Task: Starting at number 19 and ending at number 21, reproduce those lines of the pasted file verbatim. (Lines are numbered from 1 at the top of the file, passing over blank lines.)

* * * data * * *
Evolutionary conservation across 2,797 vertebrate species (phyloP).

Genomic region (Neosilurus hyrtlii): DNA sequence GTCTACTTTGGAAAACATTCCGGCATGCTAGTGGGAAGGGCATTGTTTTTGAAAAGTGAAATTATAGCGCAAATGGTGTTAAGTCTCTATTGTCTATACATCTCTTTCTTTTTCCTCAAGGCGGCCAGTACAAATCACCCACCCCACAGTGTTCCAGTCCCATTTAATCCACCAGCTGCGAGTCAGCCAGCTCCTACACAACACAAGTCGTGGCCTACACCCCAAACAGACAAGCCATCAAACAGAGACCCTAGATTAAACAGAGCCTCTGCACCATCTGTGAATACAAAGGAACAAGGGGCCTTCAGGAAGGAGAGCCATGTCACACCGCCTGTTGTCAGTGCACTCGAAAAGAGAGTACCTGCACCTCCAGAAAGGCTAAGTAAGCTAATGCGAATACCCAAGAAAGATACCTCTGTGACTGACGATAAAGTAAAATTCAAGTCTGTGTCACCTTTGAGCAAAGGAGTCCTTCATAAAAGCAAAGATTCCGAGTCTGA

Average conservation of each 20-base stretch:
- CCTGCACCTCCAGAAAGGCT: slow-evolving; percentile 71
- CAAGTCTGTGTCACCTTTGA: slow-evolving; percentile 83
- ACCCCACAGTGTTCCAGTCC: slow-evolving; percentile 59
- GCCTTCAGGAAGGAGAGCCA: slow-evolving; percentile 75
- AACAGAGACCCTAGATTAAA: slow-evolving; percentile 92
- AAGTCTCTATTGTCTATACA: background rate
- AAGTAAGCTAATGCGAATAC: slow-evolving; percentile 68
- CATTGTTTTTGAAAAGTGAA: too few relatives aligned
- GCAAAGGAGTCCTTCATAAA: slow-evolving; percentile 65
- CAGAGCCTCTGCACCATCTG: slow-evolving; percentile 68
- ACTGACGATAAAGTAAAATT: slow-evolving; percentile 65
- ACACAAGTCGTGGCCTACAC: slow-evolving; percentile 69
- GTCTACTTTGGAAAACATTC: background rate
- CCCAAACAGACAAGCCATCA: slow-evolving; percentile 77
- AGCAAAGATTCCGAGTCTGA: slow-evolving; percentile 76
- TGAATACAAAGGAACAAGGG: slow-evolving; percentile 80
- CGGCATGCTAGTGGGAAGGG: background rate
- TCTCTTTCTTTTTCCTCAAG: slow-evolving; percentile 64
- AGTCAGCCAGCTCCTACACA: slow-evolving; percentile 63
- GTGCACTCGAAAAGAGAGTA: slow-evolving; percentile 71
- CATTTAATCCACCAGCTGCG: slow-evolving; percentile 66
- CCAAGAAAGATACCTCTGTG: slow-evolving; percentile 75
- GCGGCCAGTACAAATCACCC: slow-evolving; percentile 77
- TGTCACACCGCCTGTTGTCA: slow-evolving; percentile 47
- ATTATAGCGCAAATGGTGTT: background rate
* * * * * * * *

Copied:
- TGAATACAAAGGAACAAGGG: slow-evolving; percentile 80
- CGGCATGCTAGTGGGAAGGG: background rate
- TCTCTTTCTTTTTCCTCAAG: slow-evolving; percentile 64